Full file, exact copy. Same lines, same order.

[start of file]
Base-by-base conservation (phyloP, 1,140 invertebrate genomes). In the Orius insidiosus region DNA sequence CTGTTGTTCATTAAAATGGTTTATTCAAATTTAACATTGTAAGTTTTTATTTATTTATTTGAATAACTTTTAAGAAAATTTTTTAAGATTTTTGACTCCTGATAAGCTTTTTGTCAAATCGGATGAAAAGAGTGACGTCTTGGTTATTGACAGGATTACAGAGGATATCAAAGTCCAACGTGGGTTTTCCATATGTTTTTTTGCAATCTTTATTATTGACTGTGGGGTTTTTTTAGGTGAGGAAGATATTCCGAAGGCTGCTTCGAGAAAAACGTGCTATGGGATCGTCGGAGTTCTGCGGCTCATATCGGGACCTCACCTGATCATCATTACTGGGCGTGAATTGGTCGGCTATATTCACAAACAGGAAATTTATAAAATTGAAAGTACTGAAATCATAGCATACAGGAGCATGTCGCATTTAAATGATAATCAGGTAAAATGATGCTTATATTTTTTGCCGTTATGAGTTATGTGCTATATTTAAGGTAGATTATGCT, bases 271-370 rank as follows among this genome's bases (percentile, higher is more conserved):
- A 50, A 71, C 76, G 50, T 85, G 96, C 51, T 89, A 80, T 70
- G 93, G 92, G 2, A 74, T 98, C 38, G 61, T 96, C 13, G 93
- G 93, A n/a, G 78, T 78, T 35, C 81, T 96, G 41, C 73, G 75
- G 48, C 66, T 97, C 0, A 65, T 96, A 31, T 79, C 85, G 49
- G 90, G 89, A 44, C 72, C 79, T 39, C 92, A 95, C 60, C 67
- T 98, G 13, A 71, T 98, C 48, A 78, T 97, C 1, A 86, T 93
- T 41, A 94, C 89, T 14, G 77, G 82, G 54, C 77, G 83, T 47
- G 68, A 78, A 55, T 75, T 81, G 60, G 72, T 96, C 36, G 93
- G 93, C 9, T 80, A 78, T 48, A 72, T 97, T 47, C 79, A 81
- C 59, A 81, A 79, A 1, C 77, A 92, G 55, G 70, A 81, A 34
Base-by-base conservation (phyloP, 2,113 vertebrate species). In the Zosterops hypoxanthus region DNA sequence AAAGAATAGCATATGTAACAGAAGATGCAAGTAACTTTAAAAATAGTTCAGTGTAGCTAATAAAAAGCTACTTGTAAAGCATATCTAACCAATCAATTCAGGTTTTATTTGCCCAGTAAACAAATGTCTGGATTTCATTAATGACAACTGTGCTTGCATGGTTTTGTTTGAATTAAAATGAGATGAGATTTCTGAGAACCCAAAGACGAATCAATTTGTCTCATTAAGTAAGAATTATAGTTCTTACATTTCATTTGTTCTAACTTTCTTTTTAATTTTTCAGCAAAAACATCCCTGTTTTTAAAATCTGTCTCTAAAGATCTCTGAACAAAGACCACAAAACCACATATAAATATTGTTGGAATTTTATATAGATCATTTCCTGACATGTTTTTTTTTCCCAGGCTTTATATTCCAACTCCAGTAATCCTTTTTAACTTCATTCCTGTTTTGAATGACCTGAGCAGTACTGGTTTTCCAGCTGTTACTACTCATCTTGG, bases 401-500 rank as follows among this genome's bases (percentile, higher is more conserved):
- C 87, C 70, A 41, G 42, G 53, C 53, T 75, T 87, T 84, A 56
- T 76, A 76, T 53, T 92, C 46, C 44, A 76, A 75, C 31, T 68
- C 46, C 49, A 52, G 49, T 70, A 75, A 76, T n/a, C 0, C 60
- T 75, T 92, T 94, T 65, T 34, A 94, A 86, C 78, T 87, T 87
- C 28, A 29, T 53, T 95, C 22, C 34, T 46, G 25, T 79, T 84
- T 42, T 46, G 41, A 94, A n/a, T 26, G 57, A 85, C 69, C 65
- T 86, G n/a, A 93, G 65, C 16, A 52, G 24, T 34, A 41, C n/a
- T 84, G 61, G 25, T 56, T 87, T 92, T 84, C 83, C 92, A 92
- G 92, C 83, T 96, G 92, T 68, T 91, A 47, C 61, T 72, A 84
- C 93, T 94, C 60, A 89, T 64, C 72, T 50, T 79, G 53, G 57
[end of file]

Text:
Base-by-base conservation (phyloP, 1,140 invertebrate genomes). In the Orius insidiosus region DNA sequence CTGTTGTTCATTAAAATGGTTTATTCAAATTTAACATTGTAAGTTTTTATTTATTTATTTGAATAACTTTTAAGAAAATTTTTTAAGATTTTTGACTCCTGATAAGCTTTTTGTCAAATCGGATGAAAAGAGTGACGTCTTGGTTATTGACAGGATTACAGAGGATATCAAAGTCCAACGTGGGTTTTCCATATGTTTTTTTGCAATCTTTATTATTGACTGTGGGGTTTTTTTAGGTGAGGAAGATATTCCGAAGGCTGCTTCGAGAAAAACGTGCTATGGGATCGTCGGAGTTCTGCGGCTCATATCGGGACCTCACCTGATCATCATTACTGGGCGTGAATTGGTCGGCTATATTCACAAACAGGAAATTTATAAAATTGAAAGTACTGAAATCATAGCATACAGGAGCATGTCGCATTTAAATGATAATCAGGTAAAATGATGCTTATATTTTTTGCCGTTATGAGTTATGTGCTATATTTAAGGTAGATTATGCT, bases 271-370 rank as follows among this genome's bases (percentile, higher is more conserved):
- A 50, A 71, C 76, G 50, T 85, G 96, C 51, T 89, A 80, T 70
- G 93, G 92, G 2, A 74, T 98, C 38, G 61, T 96, C 13, G 93
- G 93, A n/a, G 78, T 78, T 35, C 81, T 96, G 41, C 73, G 75
- G 48, C 66, T 97, C 0, A 65, T 96, A 31, T 79, C 85, G 49
- G 90, G 89, A 44, C 72, C 79, T 39, C 92, A 95, C 60, C 67
- T 98, G 13, A 71, T 98, C 48, A 78, T 97, C 1, A 86, T 93
- T 41, A 94, C 89, T 14, G 77, G 82, G 54, C 77, G 83, T 47
- G 68, A 78, A 55, T 75, T 81, G 60, G 72, T 96, C 36, G 93
- G 93, C 9, T 80, A 78, T 48, A 72, T 97, T 47, C 79, A 81
- C 59, A 81, A 79, A 1, C 77, A 92, G 55, G 70, A 81, A 34
Base-by-base conservation (phyloP, 2,113 vertebrate species). In the Zosterops hypoxanthus region DNA sequence AAAGAATAGCATATGTAACAGAAGATGCAAGTAACTTTAAAAATAGTTCAGTGTAGCTAATAAAAAGCTACTTGTAAAGCATATCTAACCAATCAATTCAGGTTTTATTTGCCCAGTAAACAAATGTCTGGATTTCATTAATGACAACTGTGCTTGCATGGTTTTGTTTGAATTAAAATGAGATGAGATTTCTGAGAACCCAAAGACGAATCAATTTGTCTCATTAAGTAAGAATTATAGTTCTTACATTTCATTTGTTCTAACTTTCTTTTTAATTTTTCAGCAAAAACATCCCTGTTTTTAAAATCTGTCTCTAAAGATCTCTGAACAAAGACCACAAAACCACATATAAATATTGTTGGAATTTTATATAGATCATTTCCTGACATGTTTTTTTTTCCCAGGCTTTATATTCCAACTCCAGTAATCCTTTTTAACTTCATTCCTGTTTTGAATGACCTGAGCAGTACTGGTTTTCCAGCTGTTACTACTCATCTTGG, bases 401-500 rank as follows among this genome's bases (percentile, higher is more conserved):
- C 87, C 70, A 41, G 42, G 53, C 53, T 75, T 87, T 84, A 56
- T 76, A 76, T 53, T 92, C 46, C 44, A 76, A 75, C 31, T 68
- C 46, C 49, A 52, G 49, T 70, A 75, A 76, T n/a, C 0, C 60
- T 75, T 92, T 94, T 65, T 34, A 94, A 86, C 78, T 87, T 87
- C 28, A 29, T 53, T 95, C 22, C 34, T 46, G 25, T 79, T 84
- T 42, T 46, G 41, A 94, A n/a, T 26, G 57, A 85, C 69, C 65
- T 86, G n/a, A 93, G 65, C 16, A 52, G 24, T 34, A 41, C n/a
- T 84, G 61, G 25, T 56, T 87, T 92, T 84, C 83, C 92, A 92
- G 92, C 83, T 96, G 92, T 68, T 91, A 47, C 61, T 72, A 84
- C 93, T 94, C 60, A 89, T 64, C 72, T 50, T 79, G 53, G 57